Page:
West Texas skies tend to be very bright, and the land is often igneous and dark – the range of light is too wide for any camera. Graduated neutral density filters tame the contrast and help you take great shots with colorful skies and properly exposed foregrounds in some situations.

Discover HDR

HDR, which stands for High Dynamic Range, is one of the most useful tools available to the digital photographer. Software generates HDR images by sandwiching three or more exposures and using the best parts of each. In the early days, results tended to be pretty tacky, but current technology allows you to take natural-looking photographs in even the most extreme conditions. Many cameras have the feature built in, and there are apps for smartphones that will do the trick. With older equipment you can simply bracket your photo and use Photoshop to generate the final image.

Photograph showing backlit clouds and cliffs and water features in shade.

This photograph would be impossible without HDR technology.

In this photograph HDR enabled me to keep tones, detail, and color under control despite the subject being located at the bottom of a dark canyon with brilliantly lit walls and a bright winter sky over head.

Photograph showing small pouroff blocked by a boulder in Closed Canyon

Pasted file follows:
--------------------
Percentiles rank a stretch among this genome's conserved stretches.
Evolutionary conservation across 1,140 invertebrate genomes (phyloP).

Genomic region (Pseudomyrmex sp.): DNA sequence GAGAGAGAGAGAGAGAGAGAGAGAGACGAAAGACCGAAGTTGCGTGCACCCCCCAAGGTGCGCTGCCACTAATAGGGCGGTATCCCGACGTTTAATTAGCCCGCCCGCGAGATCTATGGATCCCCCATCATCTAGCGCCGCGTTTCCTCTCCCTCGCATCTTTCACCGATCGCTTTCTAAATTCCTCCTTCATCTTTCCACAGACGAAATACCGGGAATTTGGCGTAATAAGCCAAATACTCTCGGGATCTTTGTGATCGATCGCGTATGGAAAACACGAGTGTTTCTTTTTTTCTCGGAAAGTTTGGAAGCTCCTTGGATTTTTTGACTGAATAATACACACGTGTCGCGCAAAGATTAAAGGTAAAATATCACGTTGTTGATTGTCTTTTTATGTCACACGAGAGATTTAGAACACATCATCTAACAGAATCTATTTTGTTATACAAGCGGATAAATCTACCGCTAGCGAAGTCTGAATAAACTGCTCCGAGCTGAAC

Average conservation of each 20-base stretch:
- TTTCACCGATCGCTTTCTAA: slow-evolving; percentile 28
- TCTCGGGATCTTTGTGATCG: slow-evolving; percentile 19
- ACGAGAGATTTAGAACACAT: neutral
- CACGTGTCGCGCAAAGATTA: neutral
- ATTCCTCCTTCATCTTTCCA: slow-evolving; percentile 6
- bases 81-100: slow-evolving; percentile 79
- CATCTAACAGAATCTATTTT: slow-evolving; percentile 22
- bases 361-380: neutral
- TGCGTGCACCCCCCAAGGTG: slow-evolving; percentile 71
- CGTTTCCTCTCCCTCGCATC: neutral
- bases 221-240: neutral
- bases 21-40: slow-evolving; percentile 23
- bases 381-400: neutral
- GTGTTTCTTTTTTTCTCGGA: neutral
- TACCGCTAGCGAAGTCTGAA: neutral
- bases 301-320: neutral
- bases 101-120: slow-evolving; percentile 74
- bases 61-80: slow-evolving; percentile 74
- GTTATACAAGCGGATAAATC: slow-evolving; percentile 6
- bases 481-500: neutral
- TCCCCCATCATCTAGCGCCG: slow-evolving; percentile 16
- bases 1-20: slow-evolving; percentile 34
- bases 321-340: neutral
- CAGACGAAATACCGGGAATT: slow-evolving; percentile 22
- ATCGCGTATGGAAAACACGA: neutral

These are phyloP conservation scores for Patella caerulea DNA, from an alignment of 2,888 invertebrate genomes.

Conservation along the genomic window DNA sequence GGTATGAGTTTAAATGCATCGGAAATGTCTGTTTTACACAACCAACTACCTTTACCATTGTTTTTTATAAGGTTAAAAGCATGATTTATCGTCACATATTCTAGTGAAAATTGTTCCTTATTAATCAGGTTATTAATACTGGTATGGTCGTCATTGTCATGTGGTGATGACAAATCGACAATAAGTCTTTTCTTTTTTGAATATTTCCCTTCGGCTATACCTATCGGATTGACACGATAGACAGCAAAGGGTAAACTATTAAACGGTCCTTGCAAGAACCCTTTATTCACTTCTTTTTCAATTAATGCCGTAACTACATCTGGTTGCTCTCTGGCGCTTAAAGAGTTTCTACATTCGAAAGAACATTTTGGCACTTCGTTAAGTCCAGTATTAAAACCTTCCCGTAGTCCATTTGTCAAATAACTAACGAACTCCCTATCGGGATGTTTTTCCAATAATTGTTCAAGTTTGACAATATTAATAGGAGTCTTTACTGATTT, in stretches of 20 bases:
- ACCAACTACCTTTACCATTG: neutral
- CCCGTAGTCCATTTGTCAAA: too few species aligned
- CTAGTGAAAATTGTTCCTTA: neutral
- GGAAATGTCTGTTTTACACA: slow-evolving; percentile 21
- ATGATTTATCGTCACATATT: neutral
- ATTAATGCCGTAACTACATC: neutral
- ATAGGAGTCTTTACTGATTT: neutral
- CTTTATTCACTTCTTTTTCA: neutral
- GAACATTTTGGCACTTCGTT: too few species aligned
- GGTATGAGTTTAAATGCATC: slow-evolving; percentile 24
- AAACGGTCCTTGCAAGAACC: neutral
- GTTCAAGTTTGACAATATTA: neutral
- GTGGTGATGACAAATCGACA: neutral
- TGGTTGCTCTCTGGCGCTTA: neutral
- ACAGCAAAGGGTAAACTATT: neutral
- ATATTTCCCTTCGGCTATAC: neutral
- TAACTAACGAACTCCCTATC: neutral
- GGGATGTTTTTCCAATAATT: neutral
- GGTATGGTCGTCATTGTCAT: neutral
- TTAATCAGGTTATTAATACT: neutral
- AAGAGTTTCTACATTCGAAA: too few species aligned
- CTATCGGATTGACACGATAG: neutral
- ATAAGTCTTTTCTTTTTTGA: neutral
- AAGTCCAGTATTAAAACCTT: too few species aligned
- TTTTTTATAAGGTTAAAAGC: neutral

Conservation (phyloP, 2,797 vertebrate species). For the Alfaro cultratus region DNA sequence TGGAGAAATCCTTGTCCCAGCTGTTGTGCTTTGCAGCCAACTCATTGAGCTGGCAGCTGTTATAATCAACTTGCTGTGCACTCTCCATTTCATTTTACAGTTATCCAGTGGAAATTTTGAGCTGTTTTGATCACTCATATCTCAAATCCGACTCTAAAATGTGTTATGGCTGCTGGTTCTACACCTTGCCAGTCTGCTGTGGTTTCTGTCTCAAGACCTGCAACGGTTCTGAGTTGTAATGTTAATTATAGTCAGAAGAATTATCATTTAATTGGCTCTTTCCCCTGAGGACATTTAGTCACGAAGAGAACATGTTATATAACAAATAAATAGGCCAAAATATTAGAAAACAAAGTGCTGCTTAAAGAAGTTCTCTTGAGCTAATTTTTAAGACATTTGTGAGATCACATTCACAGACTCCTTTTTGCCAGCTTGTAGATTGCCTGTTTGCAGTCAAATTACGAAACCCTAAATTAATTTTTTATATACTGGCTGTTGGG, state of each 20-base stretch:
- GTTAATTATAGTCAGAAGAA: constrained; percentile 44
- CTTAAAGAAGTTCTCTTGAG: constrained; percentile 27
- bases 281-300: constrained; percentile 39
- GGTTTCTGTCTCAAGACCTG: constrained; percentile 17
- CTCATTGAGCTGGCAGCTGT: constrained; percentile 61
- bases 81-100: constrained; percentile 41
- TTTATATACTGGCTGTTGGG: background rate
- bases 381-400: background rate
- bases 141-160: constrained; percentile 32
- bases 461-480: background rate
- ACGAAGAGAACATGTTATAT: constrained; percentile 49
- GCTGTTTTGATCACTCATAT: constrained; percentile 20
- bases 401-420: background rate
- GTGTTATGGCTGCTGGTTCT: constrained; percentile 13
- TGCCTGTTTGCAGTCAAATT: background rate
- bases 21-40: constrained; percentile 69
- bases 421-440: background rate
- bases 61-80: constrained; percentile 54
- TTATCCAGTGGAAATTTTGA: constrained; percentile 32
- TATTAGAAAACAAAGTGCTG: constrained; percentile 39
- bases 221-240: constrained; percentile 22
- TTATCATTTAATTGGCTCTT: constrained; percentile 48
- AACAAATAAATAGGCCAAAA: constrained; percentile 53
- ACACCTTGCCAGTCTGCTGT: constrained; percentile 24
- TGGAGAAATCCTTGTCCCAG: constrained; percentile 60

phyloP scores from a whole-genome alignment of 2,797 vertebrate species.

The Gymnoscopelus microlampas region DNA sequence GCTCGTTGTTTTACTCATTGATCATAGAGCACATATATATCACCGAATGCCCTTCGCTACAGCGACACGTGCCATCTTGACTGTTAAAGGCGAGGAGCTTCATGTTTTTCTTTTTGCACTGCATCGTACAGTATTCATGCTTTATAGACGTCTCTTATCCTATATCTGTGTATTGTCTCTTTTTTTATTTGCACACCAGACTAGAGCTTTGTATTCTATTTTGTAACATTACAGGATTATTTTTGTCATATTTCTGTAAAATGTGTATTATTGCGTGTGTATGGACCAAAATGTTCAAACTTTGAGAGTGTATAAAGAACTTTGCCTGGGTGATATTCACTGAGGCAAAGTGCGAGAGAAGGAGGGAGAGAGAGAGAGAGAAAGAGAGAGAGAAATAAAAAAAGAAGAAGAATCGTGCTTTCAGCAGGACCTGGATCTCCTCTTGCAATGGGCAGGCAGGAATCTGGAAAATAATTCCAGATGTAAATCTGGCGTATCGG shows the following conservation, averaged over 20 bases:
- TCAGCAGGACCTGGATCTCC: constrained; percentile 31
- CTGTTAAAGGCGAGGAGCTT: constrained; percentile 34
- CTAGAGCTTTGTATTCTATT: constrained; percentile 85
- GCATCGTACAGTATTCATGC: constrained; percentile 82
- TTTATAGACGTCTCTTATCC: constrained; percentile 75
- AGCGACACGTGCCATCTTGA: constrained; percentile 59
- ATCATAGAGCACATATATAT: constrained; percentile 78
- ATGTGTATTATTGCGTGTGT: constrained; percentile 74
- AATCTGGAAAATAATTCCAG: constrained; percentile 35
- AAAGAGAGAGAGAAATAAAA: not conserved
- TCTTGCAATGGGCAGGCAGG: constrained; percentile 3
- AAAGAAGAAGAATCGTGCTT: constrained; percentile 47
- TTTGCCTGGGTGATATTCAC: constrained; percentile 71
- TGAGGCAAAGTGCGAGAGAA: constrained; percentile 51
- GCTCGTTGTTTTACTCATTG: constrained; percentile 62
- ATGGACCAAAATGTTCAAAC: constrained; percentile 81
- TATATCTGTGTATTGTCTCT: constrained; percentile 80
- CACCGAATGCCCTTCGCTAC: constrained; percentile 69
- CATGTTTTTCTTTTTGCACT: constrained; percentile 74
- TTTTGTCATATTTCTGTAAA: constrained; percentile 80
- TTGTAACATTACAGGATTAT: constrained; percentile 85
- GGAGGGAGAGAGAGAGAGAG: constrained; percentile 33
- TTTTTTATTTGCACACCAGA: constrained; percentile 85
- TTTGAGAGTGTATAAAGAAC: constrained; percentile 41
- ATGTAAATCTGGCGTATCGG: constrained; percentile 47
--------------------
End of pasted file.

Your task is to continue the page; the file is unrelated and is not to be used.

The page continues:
Closed Canyon is located in the Big Bend Ranch State Park near the River Road (SH 170). The canyon is narrow and deep shade envelopes parts of the channel.

Above all, get out and enjoy the outdoors, away from the car and off the road. You’ll get better pictures and have better memories to take home from the trip.

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Three Rarities


Extremely Xeric Conditions

I don’t consciously pursue rare or endangered plants, but I live in an area where many of them reside, and are not only rare, but endemic. Here are three I’ve found simply because I like to hike out here.

Cryptantha crassipes

Yesterday I found the rare Cryptantha crassipes (Terlingua creek cat’s-eye) in bloom in an area near where the photo above was taken. I’ve been here many times, but I could never identify the plant. Here is a how Cryptantha crassipes usually looks.


The Plant as Seen Most of the Year

I once read that Cryptantha crassipes grows only at one spot on Terlingua Creek but, in fact, its range is somewhat greater than that. Michael Eason, in his new book Wildflowers of Texas, has the most accurate habitat description I’ve found. He says that it is “found only in Brewster County in a small area north of Terlingua and Study Butte, in extremely xeric conditions.” The landscape photo at the top of this page shows the area. The small blue-grey plants in the lower left corner are this plant.

Yesterday there were at least three blossoms in an area of an acre or so where many of this species reside. When I started to photograph the flower, I found that a piece of the tripod was missing, so the image had to be taken hand-held. When this type of problem comes up, I usually just hold down the shutter release and take a dozen or more photos. One of them is bound to be in focus … right?

Well, one of them was, and here it is. The flower is about three millimeters in diameter.


One of the Three Blossoms I Found


Anulocaulis leiosolenus